Camden has been the focal point for all things ‘alternative’ for more than half a century, and it’s still ploughing the same furrow now, albeit with an updated spin. Nowadays the vintage clothing stalls in the area’s famous markets include examples of clothing worn by the punks and New Romantics who swarmed here back in the Eighties, when the location first became cool.
The fashions may have changed but the vibe is still pretty much the same. A centre for music and alternative nightlife, Camden is packed with quirky shops set alongside cafés, bars, restaurants and nightclubs.
And even more appealing, it’s super close to get to from our King’s Cross b&b
Travelling from King’s Cross to Camden
It really couldn’t get much easier to get from us at The California here in King’s Cross to Camden Town, since the two areas are so close. But there are still quite a few different ways of getting there.
The Lazy Way
Head underground at King’s Cross and look out for the Northern Line. Step aboard one of the trains heading north but don’t make yourself too comfortable because you need to get off at the second stop. And don’t panic if the train is departing just as you arrive, as there’ll be another one along in just five minutes.
Prefer to stay above ground? Simply make your way to the bus stops outside King’s Cross Station and look out for the number 214, which also runs every five minutes, although the journey takes a little longer at around 12 minutes, depending on traffic of course.
Bus or train, the price of the journey is £2. Buses won’t accept cash fares, so purchase a ticket before you travel. Most visitors find it useful to buy one of the saver ticket options which can be ordered in advance – check out the details on the Transport for London website.
The even lazier way
Hail a cab and you can relax and stretch your legs out for the 12-minute ride. It’ll set you back around £9 but you can really connect with the city, particularly if you happen to get a chatty cab driver!
The active way
Depending on the route you choose, and on the speed that you walk, it takes around 15 – 20 minutes to get from the heart of King’s Cross to the heart of Camden Town. Sacrifice speed for scenery and the journey will take longer but will allow you to see another side of this multi-faceted city.
Head north to Granary Square, the regenerated area famous for its street food, café culture and interactive fountains. Head for the canal and then turn left to follow its route all the way to Camden Lock. You’ll find hidden corners of green parks – and even a wildlife reserve – as you pass by, and you can experience a little of the magic of Regents Canal for yourself.
Things to do in Camden
Camden Lock is an iconic feature which is well worth a visit. Once a bustling centre for trade, the whole area is still steeped in commerce but these days it’s mostly in the form of markets which are dotted throughout this little part of London.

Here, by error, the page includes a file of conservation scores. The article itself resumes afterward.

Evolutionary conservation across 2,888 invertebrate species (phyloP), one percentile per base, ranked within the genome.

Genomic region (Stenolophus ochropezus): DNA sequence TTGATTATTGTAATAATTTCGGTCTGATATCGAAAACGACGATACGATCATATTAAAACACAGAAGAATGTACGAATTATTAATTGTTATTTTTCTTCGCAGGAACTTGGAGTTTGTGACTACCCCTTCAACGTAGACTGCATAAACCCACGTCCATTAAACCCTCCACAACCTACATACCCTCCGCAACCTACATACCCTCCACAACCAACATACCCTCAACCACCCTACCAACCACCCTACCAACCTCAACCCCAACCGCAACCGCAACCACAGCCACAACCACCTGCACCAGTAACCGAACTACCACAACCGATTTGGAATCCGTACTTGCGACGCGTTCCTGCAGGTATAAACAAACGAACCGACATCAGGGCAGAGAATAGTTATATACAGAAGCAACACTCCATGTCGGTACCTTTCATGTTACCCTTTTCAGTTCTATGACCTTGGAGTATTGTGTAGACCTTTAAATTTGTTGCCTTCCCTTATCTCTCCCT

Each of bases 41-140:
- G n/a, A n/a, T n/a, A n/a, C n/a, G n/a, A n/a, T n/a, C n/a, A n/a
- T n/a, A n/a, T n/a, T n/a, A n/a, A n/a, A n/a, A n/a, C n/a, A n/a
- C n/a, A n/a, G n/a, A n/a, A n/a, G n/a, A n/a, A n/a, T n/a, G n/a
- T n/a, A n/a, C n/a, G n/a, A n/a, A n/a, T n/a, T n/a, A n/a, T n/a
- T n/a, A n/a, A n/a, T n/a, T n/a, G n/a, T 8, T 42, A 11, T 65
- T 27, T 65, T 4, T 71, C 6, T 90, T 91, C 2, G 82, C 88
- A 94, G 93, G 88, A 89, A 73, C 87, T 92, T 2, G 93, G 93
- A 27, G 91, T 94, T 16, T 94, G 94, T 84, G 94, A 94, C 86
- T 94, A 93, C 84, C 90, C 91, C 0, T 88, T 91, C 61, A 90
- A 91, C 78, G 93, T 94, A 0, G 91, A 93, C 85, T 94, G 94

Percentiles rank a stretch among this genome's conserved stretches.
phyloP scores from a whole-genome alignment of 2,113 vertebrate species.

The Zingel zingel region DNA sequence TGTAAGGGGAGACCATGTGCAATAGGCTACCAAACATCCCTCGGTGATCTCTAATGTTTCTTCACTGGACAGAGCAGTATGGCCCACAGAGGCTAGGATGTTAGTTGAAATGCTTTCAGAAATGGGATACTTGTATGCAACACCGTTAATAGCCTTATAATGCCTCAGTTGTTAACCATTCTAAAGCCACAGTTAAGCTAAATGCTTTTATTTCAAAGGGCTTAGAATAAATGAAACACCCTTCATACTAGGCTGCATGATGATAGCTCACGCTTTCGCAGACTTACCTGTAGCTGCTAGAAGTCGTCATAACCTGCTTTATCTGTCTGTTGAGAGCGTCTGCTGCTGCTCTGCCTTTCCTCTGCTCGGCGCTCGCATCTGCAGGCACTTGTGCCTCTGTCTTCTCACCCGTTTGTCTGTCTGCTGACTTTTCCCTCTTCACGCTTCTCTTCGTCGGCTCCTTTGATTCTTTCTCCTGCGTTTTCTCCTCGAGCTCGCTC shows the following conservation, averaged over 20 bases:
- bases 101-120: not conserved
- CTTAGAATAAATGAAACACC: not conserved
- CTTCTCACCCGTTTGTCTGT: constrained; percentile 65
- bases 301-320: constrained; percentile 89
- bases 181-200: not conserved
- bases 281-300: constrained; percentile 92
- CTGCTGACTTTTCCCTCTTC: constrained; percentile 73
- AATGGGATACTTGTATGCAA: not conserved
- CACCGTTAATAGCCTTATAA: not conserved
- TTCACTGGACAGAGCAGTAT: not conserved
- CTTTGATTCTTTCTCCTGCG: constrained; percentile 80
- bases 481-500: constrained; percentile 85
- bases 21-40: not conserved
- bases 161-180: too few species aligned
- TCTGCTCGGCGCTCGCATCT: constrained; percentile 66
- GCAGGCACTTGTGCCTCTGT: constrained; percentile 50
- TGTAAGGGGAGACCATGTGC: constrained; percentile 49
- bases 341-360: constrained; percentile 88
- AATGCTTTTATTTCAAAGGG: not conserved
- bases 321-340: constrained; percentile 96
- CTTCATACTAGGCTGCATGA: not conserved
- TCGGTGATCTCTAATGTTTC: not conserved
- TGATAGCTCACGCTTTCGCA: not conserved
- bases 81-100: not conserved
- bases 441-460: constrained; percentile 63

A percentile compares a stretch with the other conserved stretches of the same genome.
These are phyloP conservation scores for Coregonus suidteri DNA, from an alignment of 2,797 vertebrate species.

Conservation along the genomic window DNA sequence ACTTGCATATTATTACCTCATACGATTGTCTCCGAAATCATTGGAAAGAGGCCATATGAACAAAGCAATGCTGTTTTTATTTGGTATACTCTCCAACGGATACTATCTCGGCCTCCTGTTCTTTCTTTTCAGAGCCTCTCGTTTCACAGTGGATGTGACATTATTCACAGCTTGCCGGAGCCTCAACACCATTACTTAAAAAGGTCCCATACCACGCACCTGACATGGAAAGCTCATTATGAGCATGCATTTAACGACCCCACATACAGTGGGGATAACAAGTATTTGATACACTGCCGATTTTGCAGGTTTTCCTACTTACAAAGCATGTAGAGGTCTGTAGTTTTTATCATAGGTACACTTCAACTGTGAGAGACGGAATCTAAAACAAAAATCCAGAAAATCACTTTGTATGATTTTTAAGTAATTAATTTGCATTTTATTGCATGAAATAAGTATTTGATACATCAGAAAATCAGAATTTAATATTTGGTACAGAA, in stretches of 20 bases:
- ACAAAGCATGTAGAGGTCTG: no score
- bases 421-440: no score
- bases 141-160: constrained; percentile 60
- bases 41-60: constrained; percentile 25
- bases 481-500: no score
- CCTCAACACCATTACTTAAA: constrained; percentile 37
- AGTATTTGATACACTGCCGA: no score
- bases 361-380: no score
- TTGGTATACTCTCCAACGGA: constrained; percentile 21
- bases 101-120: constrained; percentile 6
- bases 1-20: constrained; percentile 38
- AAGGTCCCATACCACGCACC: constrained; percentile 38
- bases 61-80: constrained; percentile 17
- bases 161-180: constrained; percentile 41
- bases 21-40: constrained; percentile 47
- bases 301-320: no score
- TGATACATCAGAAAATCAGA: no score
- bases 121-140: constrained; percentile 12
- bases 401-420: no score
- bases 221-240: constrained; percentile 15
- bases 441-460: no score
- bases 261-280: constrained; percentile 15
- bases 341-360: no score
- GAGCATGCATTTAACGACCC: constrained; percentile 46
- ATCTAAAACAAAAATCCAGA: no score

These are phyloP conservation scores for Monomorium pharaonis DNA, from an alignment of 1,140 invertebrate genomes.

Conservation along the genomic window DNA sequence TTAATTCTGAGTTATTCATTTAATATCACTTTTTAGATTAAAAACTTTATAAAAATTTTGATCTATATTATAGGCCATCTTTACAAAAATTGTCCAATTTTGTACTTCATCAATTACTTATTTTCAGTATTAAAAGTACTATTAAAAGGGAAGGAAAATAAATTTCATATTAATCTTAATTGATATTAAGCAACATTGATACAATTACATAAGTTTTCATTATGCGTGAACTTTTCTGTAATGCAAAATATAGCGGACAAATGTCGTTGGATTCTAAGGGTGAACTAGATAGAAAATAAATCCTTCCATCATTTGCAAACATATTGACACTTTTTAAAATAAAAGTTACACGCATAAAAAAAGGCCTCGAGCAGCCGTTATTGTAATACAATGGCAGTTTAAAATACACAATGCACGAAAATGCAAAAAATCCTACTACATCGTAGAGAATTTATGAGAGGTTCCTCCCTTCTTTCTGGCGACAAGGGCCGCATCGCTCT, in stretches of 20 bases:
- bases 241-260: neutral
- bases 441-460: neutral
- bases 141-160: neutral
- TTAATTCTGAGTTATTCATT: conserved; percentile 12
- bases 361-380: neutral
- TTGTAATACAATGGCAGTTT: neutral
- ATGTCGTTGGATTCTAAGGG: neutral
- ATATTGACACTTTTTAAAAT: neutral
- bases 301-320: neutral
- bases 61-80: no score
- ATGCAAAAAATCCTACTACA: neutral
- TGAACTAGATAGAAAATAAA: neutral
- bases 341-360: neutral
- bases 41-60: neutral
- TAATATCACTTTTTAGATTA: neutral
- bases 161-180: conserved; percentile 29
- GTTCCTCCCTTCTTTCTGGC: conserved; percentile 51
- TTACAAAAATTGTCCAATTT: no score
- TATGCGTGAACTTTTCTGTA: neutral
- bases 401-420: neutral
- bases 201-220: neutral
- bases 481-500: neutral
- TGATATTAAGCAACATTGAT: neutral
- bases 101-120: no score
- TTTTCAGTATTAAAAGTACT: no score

Some of the markets, such as Inverness Street and Camden Lock Village, are open every day, whilst others such as Camden Stables and the Electric Ballroom Fashion Market, trade only at the weekend. For the most part though, Camden Town is open for business seven days a week, so you’ll always find something to pique your interest. Set aside plenty of time for browsing through the market stalls as it’s astonishing how much there is to see – and buy, of course!
Read more: The best London markets near King’s Cross
Luckily with so many great places to eat in the neighbourhood there’s no fear that you’ll shop till you actually drop. Take the weight off your feet at one of the bijou cafes, or eat on the hoof thanks to the many street food traders who gravitate towards the markets.
With its musical roots going back to the 1970s when it first started attracting alternative bands and musicians, Camden has a reputation for being a top destination for a great night out in London. Well-known and even infamous nightspots include Dingwalls, The Roundhouse and Koko, where Madonna and Kylie have played small and intimate gigs in recent years.
Arty types have always tended to gravitate to the area. Dudley Moore, Nick Mason from Pink Floyd and the late Amy Winehouse all chose to make their homes here, and fans of Amy still visit The Hawley Arms pub where she wasn’t averse to stepping behind the counter and pulling pints for customers.
When all the hustle and bustle simply gets too much and you need to kick back and relax, then head for one of the many beautiful green spaces nearby. Just a short walk along the canal will soon bring you to another, more peaceful, world altogether, where you can stop and catch your breath.
Regent’s Park and ZSL London Zoo are just a couple of minutes’ walk away, or you could wander up Primrose Hill and admire the views of the cityscape spread out before you. If even these oases of calm sound too hectic then the residents of Highgate Cemetery certainly won’t be making any noise, and this is a truly beautiful – admittedly Gothic – and peaceful way to while away a few hours. Well we did say this was an ‘alternative’ area!
Read more: The California live music guide